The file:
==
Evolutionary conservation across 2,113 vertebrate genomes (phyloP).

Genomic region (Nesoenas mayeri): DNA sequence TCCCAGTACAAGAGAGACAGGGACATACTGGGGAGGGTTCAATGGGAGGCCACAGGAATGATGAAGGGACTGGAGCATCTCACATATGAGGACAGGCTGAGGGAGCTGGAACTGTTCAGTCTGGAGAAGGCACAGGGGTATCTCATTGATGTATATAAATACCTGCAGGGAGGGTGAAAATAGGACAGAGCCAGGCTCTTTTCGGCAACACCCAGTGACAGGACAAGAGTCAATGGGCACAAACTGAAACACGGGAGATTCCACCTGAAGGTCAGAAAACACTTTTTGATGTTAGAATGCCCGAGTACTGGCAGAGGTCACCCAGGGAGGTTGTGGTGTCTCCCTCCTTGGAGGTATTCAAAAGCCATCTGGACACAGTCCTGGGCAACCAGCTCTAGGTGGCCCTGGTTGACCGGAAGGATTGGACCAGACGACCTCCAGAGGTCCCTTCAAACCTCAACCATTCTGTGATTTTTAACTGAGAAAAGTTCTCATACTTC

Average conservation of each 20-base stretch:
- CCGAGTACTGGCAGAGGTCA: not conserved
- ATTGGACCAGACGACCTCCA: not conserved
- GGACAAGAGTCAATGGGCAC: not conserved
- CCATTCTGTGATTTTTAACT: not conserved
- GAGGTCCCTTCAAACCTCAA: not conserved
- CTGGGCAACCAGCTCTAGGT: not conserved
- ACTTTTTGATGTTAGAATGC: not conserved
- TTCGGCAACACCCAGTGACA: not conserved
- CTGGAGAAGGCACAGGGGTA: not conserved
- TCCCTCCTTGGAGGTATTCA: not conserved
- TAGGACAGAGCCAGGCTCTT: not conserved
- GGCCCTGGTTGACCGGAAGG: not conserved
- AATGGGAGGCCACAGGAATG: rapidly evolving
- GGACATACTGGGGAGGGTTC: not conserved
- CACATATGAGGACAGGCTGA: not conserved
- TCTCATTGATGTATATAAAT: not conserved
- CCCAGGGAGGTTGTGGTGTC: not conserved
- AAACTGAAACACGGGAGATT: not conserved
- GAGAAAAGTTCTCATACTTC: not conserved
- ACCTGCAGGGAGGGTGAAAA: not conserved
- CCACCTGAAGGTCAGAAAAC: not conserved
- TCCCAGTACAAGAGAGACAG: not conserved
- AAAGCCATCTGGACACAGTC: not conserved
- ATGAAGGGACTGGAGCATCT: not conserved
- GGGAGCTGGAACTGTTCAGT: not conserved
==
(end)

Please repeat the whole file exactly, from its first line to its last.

Evolutionary conservation across 2,113 vertebrate genomes (phyloP).

Genomic region (Nesoenas mayeri): DNA sequence TCCCAGTACAAGAGAGACAGGGACATACTGGGGAGGGTTCAATGGGAGGCCACAGGAATGATGAAGGGACTGGAGCATCTCACATATGAGGACAGGCTGAGGGAGCTGGAACTGTTCAGTCTGGAGAAGGCACAGGGGTATCTCATTGATGTATATAAATACCTGCAGGGAGGGTGAAAATAGGACAGAGCCAGGCTCTTTTCGGCAACACCCAGTGACAGGACAAGAGTCAATGGGCACAAACTGAAACACGGGAGATTCCACCTGAAGGTCAGAAAACACTTTTTGATGTTAGAATGCCCGAGTACTGGCAGAGGTCACCCAGGGAGGTTGTGGTGTCTCCCTCCTTGGAGGTATTCAAAAGCCATCTGGACACAGTCCTGGGCAACCAGCTCTAGGTGGCCCTGGTTGACCGGAAGGATTGGACCAGACGACCTCCAGAGGTCCCTTCAAACCTCAACCATTCTGTGATTTTTAACTGAGAAAAGTTCTCATACTTC

Average conservation of each 20-base stretch:
- CCGAGTACTGGCAGAGGTCA: not conserved
- ATTGGACCAGACGACCTCCA: not conserved
- GGACAAGAGTCAATGGGCAC: not conserved
- CCATTCTGTGATTTTTAACT: not conserved
- GAGGTCCCTTCAAACCTCAA: not conserved
- CTGGGCAACCAGCTCTAGGT: not conserved
- ACTTTTTGATGTTAGAATGC: not conserved
- TTCGGCAACACCCAGTGACA: not conserved
- CTGGAGAAGGCACAGGGGTA: not conserved
- TCCCTCCTTGGAGGTATTCA: not conserved
- TAGGACAGAGCCAGGCTCTT: not conserved
- GGCCCTGGTTGACCGGAAGG: not conserved
- AATGGGAGGCCACAGGAATG: rapidly evolving
- GGACATACTGGGGAGGGTTC: not conserved
- CACATATGAGGACAGGCTGA: not conserved
- TCTCATTGATGTATATAAAT: not conserved
- CCCAGGGAGGTTGTGGTGTC: not conserved
- AAACTGAAACACGGGAGATT: not conserved
- GAGAAAAGTTCTCATACTTC: not conserved
- ACCTGCAGGGAGGGTGAAAA: not conserved
- CCACCTGAAGGTCAGAAAAC: not conserved
- TCCCAGTACAAGAGAGACAG: not conserved
- AAAGCCATCTGGACACAGTC: not conserved
- ATGAAGGGACTGGAGCATCT: not conserved
- GGGAGCTGGAACTGTTCAGT: not conserved